A: Well, he got a new contract after the bowl game last year, so he’s certainly not going anywhere soon. The next step for him, and I think he’d tell you this, is to follow up the bowl with even more progression. Not necessarily ‘we have to go back to another bowl this year’ or ‘we have to go back to a bowl next year’ but more just saying we’ve shown steady progress over the first five years that culminated in a bowl game. Now he’s got a new six-year contract, he’s making more money than any Indiana coach has ever made. He’s paying his assistants more than his assistants have ever made. I think the logical next step is let’s show even more progress. Let’s be patient about it but let’s find a way to become a more regular bowl team. They had numerous ranked opponents on the ropes last season at home, or at least were very close of winning against many of them. Let’s find a way to win some of those games.
Q: One of those games last year was in East Lansing (Michigan State won 52-26). It was a two-point game heading into the fourth quarter. How does IU take that next step?
A: I think they’ve just got to find a way to win those games. I know it sounds simplistic but the one sort of constant for Indiana over the last few years, and this goes through numerous coaching staffs, this goes through numerous athletic directors, but the lack of success is nothing new for IU football. I think one of the consistently big things is that they’ve found ways to not win games like that.
For all intents and purposes, they should have beaten Michigan last year here. They were very, very close against Ohio State. They weren’t maybe quite as close against Iowa but that still ended up a one-possession game. Michigan State was a one-possession game going into the fourth quarter before getting away from them late. It sounds simplistic but Kevin Wilson I think is someone who’d tell you, you learn to win those games by winning them finally. That’s the next big step for Indiana. Even going back to his second season I can remember them playing Michigan State close at home on Homecoming. I can remember them coming close to Penn State.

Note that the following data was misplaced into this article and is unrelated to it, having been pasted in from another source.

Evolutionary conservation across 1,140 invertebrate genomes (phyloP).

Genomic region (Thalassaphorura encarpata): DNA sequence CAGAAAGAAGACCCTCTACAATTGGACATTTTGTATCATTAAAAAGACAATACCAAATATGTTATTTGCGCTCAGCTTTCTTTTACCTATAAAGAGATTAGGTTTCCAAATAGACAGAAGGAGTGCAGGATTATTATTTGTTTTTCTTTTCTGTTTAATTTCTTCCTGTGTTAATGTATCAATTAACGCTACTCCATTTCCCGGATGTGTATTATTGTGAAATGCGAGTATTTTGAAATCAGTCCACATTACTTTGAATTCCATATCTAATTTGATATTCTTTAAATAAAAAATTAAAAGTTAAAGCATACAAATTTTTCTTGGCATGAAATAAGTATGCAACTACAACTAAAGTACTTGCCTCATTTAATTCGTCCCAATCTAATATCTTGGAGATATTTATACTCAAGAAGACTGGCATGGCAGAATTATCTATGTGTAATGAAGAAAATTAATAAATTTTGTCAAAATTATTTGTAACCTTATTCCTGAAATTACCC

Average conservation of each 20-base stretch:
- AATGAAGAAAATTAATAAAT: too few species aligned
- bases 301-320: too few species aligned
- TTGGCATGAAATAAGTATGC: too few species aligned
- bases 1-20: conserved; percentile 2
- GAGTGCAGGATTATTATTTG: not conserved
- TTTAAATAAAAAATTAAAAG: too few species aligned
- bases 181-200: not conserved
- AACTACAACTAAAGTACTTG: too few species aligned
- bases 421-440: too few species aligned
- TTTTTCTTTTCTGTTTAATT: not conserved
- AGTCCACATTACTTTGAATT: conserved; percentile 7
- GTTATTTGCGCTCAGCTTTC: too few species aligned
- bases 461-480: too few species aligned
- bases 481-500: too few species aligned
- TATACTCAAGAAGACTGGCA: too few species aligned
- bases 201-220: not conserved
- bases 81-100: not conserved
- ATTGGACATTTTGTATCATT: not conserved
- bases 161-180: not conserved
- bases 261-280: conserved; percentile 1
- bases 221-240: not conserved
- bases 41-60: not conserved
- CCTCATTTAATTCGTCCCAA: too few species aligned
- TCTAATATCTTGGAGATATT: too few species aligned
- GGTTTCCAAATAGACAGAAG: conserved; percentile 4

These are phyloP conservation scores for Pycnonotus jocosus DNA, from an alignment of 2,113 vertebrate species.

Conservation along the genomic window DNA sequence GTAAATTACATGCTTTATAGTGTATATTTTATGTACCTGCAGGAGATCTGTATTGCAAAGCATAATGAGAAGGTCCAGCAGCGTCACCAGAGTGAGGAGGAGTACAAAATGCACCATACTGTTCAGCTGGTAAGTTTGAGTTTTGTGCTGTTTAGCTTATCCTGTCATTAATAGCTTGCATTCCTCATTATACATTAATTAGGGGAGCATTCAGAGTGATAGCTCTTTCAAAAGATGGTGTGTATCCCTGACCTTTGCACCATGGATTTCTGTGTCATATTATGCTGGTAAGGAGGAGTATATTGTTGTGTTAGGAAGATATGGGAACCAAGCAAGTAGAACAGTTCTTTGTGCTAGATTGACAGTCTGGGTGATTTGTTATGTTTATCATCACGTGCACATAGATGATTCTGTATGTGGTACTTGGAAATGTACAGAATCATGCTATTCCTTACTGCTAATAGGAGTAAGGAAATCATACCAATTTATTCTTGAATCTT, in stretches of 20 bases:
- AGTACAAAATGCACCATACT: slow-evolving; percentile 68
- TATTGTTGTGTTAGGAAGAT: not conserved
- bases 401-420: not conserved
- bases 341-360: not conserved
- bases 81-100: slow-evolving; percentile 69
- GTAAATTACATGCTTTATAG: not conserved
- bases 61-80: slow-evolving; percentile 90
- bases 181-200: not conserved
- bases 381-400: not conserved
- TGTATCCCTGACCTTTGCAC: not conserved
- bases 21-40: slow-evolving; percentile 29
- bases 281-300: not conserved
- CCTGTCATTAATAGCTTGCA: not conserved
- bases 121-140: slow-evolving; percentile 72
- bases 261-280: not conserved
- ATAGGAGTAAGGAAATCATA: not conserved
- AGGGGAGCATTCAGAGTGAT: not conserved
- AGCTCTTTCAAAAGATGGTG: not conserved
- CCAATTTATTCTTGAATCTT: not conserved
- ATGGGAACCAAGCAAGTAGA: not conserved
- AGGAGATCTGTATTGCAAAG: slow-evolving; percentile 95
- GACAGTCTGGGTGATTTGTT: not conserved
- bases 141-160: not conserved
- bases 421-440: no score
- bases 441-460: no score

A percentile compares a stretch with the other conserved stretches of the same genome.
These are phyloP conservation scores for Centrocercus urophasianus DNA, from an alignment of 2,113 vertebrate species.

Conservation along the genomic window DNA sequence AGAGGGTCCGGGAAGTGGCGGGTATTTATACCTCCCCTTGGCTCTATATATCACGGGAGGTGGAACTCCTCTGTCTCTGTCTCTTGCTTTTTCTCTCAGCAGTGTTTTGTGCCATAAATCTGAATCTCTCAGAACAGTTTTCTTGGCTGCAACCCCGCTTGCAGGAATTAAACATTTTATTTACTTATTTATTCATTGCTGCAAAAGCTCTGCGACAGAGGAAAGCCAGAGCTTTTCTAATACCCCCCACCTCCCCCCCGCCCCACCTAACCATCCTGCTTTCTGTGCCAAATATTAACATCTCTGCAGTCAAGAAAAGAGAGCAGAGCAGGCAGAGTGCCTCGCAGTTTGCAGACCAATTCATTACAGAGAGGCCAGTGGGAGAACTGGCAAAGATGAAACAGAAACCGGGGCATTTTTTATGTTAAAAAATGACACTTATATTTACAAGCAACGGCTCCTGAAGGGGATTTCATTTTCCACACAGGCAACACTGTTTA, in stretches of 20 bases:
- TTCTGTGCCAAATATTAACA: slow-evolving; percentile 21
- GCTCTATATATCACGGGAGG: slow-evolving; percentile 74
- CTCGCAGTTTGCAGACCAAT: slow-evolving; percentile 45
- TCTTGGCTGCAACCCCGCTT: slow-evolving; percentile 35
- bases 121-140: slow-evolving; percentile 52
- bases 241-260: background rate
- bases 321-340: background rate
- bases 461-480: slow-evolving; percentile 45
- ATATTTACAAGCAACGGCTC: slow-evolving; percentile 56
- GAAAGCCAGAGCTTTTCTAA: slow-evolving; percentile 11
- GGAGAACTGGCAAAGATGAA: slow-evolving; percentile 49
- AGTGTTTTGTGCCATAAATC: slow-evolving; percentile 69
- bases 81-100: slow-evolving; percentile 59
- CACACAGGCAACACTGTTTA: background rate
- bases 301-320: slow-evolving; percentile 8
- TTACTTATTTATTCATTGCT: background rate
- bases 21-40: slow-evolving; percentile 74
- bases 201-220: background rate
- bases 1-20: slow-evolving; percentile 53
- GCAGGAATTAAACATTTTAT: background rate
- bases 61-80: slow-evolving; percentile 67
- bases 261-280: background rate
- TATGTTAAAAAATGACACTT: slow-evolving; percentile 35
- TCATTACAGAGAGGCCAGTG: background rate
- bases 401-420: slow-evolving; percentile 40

It’s not the first time they’ve been in moments like that, and they’ve won a couple of those games. They won at Missouri two seasons ago, and they probably would have been a bowl team if not for Sudfeld’s injury. They’ve given the suggestion that they sort of know how to get over that hurdle but to do it consistently, and for example to win Saturday, I think that’s something IU fans would look at and say that’s a big next step for our program. That’s after a bowl game, after a three-game win streak against Purdue, and all of the stuff that they’ve already constructed.
Q: Michigan State has won seven straight against IU. Why should Michigan State be wary of the Hoosiers?